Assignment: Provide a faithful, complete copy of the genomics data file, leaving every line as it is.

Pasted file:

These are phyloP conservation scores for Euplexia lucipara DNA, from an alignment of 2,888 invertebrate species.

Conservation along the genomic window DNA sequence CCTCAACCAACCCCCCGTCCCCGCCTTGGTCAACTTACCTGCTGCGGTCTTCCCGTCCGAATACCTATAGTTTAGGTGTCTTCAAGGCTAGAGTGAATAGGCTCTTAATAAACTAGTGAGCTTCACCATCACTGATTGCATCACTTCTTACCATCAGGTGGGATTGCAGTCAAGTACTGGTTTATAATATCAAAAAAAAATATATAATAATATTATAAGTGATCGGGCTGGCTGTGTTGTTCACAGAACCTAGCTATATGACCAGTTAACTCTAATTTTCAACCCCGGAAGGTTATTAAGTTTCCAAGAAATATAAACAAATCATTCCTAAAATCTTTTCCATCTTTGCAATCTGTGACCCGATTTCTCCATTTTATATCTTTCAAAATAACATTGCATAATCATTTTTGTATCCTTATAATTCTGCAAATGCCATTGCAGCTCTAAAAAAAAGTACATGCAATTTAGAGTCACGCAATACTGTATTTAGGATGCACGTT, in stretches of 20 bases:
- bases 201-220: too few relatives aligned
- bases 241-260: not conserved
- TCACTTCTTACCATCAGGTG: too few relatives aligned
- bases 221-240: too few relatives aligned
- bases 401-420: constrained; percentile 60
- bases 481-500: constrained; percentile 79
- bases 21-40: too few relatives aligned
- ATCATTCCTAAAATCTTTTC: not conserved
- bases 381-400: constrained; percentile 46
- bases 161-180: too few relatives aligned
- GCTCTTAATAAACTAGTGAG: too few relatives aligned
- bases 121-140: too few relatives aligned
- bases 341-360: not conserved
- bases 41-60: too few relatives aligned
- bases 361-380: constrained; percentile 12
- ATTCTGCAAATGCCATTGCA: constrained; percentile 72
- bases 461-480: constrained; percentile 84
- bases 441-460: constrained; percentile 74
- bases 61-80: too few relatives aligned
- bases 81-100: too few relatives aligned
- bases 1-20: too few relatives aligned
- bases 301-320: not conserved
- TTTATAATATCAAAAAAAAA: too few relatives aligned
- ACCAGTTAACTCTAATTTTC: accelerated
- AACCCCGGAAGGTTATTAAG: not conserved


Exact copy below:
These are phyloP conservation scores for Euplexia lucipara DNA, from an alignment of 2,888 invertebrate species.

Conservation along the genomic window DNA sequence CCTCAACCAACCCCCCGTCCCCGCCTTGGTCAACTTACCTGCTGCGGTCTTCCCGTCCGAATACCTATAGTTTAGGTGTCTTCAAGGCTAGAGTGAATAGGCTCTTAATAAACTAGTGAGCTTCACCATCACTGATTGCATCACTTCTTACCATCAGGTGGGATTGCAGTCAAGTACTGGTTTATAATATCAAAAAAAAATATATAATAATATTATAAGTGATCGGGCTGGCTGTGTTGTTCACAGAACCTAGCTATATGACCAGTTAACTCTAATTTTCAACCCCGGAAGGTTATTAAGTTTCCAAGAAATATAAACAAATCATTCCTAAAATCTTTTCCATCTTTGCAATCTGTGACCCGATTTCTCCATTTTATATCTTTCAAAATAACATTGCATAATCATTTTTGTATCCTTATAATTCTGCAAATGCCATTGCAGCTCTAAAAAAAAGTACATGCAATTTAGAGTCACGCAATACTGTATTTAGGATGCACGTT, in stretches of 20 bases:
- bases 201-220: too few relatives aligned
- bases 241-260: not conserved
- TCACTTCTTACCATCAGGTG: too few relatives aligned
- bases 221-240: too few relatives aligned
- bases 401-420: constrained; percentile 60
- bases 481-500: constrained; percentile 79
- bases 21-40: too few relatives aligned
- ATCATTCCTAAAATCTTTTC: not conserved
- bases 381-400: constrained; percentile 46
- bases 161-180: too few relatives aligned
- GCTCTTAATAAACTAGTGAG: too few relatives aligned
- bases 121-140: too few relatives aligned
- bases 341-360: not conserved
- bases 41-60: too few relatives aligned
- bases 361-380: constrained; percentile 12
- ATTCTGCAAATGCCATTGCA: constrained; percentile 72
- bases 461-480: constrained; percentile 84
- bases 441-460: constrained; percentile 74
- bases 61-80: too few relatives aligned
- bases 81-100: too few relatives aligned
- bases 1-20: too few relatives aligned
- bases 301-320: not conserved
- TTTATAATATCAAAAAAAAA: too few relatives aligned
- ACCAGTTAACTCTAATTTTC: accelerated
- AACCCCGGAAGGTTATTAAG: not conserved